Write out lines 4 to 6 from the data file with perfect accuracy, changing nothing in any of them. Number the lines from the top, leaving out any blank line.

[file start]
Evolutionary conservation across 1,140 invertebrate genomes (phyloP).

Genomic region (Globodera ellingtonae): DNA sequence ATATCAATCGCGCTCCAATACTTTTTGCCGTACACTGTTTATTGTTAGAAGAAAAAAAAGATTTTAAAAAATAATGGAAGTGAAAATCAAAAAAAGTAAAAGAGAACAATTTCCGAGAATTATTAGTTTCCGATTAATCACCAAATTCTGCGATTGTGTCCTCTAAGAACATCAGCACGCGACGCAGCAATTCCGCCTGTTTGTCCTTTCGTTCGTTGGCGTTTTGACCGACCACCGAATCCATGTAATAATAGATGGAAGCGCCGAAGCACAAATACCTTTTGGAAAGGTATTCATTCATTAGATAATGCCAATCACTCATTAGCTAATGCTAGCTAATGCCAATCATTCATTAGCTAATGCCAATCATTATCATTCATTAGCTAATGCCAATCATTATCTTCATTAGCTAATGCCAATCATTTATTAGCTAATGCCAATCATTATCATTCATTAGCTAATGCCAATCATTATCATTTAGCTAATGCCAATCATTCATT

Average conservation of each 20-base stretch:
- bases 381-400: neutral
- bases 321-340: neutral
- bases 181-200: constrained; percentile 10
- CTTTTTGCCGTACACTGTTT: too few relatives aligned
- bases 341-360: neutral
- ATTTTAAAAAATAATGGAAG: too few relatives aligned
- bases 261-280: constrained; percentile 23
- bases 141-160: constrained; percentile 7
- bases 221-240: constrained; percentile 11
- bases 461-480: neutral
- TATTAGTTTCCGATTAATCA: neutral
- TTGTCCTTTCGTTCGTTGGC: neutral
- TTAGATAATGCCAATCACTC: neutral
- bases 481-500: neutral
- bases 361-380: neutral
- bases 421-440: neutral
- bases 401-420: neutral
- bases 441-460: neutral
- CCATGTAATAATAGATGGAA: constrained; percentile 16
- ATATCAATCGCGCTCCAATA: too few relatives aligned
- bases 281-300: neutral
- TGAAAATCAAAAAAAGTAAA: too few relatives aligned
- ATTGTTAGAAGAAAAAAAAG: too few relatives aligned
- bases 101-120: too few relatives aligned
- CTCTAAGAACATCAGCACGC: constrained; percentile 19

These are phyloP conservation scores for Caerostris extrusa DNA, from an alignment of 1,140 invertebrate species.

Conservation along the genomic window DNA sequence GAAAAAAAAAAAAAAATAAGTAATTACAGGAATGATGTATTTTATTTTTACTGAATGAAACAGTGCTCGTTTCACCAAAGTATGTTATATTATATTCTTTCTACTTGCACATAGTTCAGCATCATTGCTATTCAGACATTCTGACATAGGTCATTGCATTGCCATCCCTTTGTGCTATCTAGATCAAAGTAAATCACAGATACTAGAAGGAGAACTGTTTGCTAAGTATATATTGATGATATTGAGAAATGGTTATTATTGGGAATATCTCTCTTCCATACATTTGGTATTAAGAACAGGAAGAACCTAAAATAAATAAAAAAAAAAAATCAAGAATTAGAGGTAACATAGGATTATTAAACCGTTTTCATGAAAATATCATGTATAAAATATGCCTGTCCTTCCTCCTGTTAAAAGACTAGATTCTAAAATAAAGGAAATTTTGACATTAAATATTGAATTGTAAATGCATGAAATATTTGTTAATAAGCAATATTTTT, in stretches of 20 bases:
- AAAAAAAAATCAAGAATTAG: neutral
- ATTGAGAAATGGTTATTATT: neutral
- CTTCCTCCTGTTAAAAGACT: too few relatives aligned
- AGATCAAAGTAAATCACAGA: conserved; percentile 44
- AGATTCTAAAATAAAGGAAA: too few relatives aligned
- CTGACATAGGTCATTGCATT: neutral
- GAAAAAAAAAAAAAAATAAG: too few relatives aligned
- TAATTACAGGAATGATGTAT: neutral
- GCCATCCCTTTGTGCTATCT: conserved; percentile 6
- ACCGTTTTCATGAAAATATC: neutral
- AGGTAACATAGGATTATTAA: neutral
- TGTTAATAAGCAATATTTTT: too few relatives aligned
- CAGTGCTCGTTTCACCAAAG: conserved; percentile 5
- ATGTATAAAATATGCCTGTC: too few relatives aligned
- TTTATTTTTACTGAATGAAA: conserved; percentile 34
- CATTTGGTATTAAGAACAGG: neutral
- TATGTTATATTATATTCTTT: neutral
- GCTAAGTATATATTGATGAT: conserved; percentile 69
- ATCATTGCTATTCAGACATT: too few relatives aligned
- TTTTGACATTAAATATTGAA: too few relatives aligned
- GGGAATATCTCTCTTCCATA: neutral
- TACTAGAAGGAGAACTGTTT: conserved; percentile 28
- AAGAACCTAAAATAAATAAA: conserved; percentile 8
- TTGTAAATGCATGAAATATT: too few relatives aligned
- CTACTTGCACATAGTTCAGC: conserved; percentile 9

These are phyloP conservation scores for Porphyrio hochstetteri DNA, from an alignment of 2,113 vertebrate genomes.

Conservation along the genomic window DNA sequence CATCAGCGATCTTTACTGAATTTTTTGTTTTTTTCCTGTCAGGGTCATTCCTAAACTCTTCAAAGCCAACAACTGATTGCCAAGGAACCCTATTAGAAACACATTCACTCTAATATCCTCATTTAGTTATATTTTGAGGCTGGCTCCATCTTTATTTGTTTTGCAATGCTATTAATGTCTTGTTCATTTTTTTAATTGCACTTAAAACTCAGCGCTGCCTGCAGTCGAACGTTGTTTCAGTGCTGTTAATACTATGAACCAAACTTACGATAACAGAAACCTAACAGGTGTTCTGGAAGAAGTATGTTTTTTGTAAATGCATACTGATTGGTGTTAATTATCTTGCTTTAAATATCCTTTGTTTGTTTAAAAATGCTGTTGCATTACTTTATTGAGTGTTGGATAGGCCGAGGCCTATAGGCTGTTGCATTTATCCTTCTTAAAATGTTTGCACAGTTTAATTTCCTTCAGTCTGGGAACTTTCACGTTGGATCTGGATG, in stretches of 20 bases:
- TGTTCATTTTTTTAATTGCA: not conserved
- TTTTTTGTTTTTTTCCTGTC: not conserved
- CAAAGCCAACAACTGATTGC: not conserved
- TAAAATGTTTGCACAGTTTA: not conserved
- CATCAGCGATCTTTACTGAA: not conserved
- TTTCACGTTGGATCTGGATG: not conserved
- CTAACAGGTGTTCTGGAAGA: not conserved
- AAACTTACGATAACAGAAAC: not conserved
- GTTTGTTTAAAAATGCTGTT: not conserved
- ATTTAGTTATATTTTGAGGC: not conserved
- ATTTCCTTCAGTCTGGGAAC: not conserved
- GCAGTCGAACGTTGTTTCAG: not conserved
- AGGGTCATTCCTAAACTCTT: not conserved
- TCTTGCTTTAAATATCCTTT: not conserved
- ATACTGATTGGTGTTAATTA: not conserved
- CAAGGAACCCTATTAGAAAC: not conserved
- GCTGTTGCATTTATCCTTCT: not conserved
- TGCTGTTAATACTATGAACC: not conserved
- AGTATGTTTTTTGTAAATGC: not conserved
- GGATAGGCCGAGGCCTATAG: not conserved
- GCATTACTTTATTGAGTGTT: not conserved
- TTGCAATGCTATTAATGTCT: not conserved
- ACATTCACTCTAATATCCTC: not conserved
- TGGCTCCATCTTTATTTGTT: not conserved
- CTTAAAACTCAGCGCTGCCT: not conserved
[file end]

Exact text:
- bases 381-400: neutral
- bases 321-340: neutral
- bases 181-200: constrained; percentile 10